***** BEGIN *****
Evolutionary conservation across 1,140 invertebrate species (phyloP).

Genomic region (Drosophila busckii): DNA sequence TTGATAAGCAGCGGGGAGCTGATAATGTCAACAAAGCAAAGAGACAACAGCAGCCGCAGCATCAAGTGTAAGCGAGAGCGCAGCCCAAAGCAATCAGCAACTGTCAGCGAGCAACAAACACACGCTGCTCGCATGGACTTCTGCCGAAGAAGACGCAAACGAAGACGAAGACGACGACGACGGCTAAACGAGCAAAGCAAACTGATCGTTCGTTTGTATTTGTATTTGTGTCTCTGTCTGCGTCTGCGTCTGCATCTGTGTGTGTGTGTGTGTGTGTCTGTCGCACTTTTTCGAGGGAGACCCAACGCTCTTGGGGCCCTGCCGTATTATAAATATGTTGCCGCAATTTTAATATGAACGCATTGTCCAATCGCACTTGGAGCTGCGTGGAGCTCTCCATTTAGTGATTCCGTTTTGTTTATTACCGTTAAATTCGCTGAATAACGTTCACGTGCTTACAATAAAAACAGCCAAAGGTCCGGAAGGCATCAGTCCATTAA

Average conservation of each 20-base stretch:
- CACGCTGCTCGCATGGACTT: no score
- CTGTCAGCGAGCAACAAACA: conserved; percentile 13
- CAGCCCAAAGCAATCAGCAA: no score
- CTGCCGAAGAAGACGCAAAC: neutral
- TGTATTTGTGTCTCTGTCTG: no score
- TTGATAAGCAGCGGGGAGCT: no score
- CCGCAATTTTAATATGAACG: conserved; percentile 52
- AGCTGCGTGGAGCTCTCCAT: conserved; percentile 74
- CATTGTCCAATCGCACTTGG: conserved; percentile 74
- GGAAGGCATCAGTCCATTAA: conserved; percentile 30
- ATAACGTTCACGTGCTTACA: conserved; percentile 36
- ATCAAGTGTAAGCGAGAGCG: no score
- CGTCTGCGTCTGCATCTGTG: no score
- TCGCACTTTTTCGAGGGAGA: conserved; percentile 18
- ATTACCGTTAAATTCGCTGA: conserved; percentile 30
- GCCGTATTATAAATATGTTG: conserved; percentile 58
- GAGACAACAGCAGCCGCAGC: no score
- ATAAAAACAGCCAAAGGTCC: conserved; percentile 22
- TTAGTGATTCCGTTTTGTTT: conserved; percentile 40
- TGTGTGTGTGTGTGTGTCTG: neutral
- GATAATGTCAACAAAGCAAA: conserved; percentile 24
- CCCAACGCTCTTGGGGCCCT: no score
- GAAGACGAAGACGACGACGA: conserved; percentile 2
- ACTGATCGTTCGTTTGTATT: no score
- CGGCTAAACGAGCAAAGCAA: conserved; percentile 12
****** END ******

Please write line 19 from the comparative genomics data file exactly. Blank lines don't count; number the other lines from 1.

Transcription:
- GCCGTATTATAAATATGTTG: conserved; percentile 58